Ruff had been convicted of beating and robbing an armored car guard, as well as a slew of gunrelated felonies before being given camp placement after his final conviction. Tuvera said all the officials she spoke to after her son’s death from the officer who arrested Ruff to his own defense attorney were stunned he was put in a camp.
“There was an obvious failure in the system,” she said.
State funding concerns Tuvera, who spoke at the hearing with a representative from the San Francisco Police Officers Association, urged lawmakers and prison officials to tighten their camp selection criteria. She asked for the state to require a committee review of each potential camp inmate. She also requested prison officials check first with the agency that arrested the inmate to make sure the inmate was indeed safe to be placed under light guard.
The hearing also featured testimony from Paul Smith, a representative with the Regional Council of Rural Counties, Tehama County District Attorney Gregg Cohen and Trinity County Supervisor Judy Pflueger. Each said that though they believe the camps system provides a valuable service for fireprone rural California, they’re worried the state won’t adequately fund rural counties to send the inmates to the camps.
It was a concern echoed by LaMalfa.
“The question will be: How reliable will the state be in funding local government?”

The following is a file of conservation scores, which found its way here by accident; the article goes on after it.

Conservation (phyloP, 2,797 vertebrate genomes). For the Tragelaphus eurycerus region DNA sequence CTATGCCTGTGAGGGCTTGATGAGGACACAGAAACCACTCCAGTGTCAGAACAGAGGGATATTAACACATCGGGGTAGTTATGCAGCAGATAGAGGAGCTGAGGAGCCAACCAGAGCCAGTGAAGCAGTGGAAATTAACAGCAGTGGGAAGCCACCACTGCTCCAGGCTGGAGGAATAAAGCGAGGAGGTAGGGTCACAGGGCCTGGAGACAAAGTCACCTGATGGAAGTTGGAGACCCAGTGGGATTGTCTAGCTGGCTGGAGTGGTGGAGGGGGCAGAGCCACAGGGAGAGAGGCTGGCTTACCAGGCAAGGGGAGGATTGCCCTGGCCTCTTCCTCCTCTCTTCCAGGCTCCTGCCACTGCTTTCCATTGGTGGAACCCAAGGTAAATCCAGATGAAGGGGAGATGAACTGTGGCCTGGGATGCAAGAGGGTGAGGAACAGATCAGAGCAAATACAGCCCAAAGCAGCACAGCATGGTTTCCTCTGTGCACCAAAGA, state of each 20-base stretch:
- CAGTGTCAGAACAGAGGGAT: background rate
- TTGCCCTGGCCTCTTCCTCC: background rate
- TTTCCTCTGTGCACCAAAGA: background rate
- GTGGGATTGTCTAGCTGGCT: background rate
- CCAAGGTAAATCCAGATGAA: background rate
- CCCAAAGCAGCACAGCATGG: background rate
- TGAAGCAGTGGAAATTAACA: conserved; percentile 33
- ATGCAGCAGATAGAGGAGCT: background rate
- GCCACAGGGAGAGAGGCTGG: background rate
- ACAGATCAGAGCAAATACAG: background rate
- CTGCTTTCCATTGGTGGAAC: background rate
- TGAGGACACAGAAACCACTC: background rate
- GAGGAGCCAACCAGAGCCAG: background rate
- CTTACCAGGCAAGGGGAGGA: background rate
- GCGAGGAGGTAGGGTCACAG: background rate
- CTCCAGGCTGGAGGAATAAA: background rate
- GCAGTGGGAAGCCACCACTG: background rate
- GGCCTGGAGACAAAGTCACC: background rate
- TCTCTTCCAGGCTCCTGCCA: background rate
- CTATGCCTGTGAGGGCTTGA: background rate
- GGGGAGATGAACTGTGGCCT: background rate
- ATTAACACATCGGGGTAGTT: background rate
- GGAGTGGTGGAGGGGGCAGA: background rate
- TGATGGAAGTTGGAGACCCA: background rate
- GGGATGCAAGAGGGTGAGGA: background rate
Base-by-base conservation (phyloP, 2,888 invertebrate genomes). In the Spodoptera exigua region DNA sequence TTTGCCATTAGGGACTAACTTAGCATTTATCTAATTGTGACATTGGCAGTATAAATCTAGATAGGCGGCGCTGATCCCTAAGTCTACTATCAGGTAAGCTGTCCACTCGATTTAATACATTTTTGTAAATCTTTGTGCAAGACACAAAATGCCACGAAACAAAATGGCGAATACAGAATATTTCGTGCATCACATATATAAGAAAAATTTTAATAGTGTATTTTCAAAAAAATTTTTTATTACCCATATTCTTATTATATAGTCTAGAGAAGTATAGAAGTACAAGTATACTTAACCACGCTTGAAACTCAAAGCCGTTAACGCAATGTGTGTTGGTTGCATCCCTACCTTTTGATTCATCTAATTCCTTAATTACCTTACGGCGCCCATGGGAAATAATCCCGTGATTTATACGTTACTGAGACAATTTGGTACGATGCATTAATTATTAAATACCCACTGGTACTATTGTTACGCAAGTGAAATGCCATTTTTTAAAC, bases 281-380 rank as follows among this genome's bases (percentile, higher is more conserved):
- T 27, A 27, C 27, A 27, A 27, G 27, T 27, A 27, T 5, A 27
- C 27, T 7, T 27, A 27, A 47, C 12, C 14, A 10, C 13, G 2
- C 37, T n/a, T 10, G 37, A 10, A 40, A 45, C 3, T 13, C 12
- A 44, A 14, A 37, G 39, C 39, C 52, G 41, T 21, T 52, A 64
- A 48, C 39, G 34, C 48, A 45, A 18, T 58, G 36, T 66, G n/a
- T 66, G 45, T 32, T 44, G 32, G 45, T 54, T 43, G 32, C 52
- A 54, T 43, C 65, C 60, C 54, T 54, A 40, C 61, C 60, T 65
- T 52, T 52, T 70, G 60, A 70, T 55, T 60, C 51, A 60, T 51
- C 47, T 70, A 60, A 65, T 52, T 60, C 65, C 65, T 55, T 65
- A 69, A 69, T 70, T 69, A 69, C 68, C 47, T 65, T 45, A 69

he said. McDonald said she couldn’t discuss how much the payments would be since the final amounts are being reviewed by the state finance officials. Fireprone California has become increasingly reliant on the state’s inmates for fire protection.
The inmates are the state’s only “hand crews,” firefighting teams that use hand tools and chain saws to cut lines around wildfires.
In 2009 alone, fire camp inmates worked 2.6 million combined hours fighting fires. Each year the inmates, who work for $1 an hour while on the fire line, save taxpayers more than $80 million, state prison officials say.
Frank, Cal Fire’s assistant deputy director overseeing the camps program, said the camps also provide a benefit to the inmates that can’t be quantified.
She said it’s not uncommon after a fire for inmates to see signs thanking fire crews for saving their homes.
“That’s maybe the first time in their lives they’ve felt that,” she said.